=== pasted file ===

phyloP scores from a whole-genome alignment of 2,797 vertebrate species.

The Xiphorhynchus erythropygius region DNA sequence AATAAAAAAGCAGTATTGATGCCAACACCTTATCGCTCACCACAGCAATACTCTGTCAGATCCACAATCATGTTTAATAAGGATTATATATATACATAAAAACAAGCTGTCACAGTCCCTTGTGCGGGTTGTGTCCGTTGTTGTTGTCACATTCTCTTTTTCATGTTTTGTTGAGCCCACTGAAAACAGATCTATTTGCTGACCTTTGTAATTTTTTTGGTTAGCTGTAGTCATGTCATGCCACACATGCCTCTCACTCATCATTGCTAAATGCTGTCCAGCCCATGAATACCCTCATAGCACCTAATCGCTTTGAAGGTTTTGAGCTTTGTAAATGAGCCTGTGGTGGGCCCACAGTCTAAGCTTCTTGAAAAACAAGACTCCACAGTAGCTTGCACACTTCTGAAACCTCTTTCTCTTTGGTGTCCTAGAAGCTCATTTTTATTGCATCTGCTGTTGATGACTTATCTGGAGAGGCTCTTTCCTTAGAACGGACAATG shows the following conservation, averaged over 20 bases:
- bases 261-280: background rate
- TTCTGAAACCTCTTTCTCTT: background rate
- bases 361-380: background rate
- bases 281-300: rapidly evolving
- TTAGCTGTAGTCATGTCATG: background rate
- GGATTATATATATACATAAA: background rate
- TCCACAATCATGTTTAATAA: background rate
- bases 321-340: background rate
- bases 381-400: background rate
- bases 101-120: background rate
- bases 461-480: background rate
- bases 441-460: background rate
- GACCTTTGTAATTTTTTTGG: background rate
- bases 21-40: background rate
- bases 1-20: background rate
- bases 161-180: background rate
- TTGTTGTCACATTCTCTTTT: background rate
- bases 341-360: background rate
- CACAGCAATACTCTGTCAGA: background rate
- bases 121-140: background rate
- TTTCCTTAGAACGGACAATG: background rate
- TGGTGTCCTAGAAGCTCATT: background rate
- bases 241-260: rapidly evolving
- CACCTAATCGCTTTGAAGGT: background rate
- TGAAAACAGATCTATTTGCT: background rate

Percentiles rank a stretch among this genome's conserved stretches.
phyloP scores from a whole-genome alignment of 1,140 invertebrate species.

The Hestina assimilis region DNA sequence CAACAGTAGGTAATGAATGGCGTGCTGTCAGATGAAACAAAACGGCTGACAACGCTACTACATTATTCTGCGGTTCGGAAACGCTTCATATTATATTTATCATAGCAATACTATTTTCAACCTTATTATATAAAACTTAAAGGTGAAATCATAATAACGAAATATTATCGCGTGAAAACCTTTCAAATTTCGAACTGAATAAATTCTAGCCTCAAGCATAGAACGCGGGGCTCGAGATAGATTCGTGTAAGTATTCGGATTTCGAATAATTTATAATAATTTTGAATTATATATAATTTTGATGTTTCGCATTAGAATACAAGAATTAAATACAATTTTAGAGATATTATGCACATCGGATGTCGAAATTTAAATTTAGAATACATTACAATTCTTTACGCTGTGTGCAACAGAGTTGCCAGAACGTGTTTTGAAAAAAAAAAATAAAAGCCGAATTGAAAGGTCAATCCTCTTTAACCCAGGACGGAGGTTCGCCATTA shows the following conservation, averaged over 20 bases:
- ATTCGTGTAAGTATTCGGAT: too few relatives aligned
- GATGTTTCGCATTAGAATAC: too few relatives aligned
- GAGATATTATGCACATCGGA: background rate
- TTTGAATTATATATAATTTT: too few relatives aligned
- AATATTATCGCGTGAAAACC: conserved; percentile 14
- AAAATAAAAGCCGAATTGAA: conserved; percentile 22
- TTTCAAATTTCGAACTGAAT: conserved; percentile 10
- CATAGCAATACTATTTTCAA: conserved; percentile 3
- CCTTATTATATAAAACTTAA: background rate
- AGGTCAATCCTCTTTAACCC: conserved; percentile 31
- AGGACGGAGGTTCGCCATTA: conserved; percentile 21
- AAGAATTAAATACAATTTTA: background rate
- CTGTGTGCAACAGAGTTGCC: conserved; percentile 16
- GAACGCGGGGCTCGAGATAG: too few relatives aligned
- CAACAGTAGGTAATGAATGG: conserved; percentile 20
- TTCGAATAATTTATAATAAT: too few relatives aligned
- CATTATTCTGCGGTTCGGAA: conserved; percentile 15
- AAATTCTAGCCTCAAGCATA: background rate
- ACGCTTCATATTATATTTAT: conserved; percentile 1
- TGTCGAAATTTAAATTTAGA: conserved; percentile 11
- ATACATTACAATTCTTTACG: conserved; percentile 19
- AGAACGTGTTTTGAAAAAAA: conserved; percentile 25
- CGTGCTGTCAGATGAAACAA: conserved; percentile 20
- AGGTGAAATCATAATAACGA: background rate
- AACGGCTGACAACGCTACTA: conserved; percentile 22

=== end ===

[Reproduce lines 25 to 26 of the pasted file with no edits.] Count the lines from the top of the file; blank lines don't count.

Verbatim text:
- bases 241-260: rapidly evolving
- CACCTAATCGCTTTGAAGGT: background rate